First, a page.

Finally, though this is more of an indirect and ethical issue, it is interesting to note that even as society is beginning to recognize and prioritize the importance of regular physical activity, technology continues to alleviates us from physical duties. Standing desks, for example, have recently become a trendy way to improve our health. But with telepathically-controlled devices, we certainly don’t need a desk, and we may not even need to get out of bed. In fact, we may not need to wake up or even have bodies.

Thoughts aren’t what you thought. Think about it.

Logical Link Control

While humans are much smarter than other creatures, our intelligence varies greatly from person to person. Some of us are geniuses, most are average and some are living with a mental disability. While most of us identify academic or general intelligence as the primary indicator of mental aptitude, there are other ways we can be smart. According to developmental psychologist Howard Gardner, there are actually nine ways of measuring intelligence:

  1. Musical
  2. Visual
  3. Verbal
  4. Logical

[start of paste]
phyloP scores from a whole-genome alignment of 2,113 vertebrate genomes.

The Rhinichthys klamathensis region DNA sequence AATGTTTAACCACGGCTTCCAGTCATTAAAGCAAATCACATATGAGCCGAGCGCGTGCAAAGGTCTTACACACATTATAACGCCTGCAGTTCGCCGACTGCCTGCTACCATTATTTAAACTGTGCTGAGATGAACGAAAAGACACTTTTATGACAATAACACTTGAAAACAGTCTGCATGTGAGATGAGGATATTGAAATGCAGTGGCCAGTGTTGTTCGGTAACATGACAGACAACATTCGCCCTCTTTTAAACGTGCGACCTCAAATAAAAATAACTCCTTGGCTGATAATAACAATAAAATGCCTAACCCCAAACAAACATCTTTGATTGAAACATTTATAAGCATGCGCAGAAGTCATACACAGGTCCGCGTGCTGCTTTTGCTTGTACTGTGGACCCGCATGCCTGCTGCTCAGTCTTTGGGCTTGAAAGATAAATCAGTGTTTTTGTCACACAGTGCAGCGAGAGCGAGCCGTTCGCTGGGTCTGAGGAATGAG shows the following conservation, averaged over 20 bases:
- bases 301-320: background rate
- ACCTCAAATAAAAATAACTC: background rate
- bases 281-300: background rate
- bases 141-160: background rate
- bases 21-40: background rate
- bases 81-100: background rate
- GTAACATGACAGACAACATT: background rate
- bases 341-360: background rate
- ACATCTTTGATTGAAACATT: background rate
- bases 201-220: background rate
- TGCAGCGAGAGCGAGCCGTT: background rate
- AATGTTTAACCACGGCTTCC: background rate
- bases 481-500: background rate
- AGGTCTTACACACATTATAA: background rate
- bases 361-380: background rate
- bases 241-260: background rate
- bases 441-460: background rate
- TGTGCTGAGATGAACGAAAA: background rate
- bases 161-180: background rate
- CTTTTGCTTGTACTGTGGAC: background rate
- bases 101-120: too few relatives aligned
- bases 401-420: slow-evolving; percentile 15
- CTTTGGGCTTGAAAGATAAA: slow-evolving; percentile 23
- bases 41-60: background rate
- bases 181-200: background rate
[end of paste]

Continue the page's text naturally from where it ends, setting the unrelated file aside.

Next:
5. Bodily
  6. Interpersonal
  7. Intrapersonal
  8. Naturalistic
  9. Existential

Of course, expanding the term to include these categories is highly subjective, and it erodes the traditional understanding of intelligence as the capacity for reasoning and understanding. And if intelligence can be narrowed to such specific abilities as music or physical ability, then why not include additional classifications for programmers, powerlifters, comedians, cashiers, magicians, memorizers, sharpshooters and competitive eaters? Just as redefining art makes everyone an artist, a more inclusive understanding of intelligence means everyone is highly intelligent. This would also mean that many animals, and even machines, are more intelligent than humans, which is something that we know isn’t true. While general intelligence may be difficult to define, opening the door to alternate meaning only weakens its meaning.

One of the abilities associated with general intelligence is logical comprehension, which is the ability to analyze, comprehend, abstract and navigate the layers of a causal system. A wonderful example of this occurs in the classic 1987 film The Princess Bride, when the then-masked Westley challenges a Sicilian named Vizzini to a battle of wits. In a lively and captivating back-and-forth between the two men, Vizzini attempts to discover, by pure reason, which of two goblets of wine has been poisoned by Westley with a fictitious toxin known as iocane powder. Let’s see if we can follow the layers of reasoning.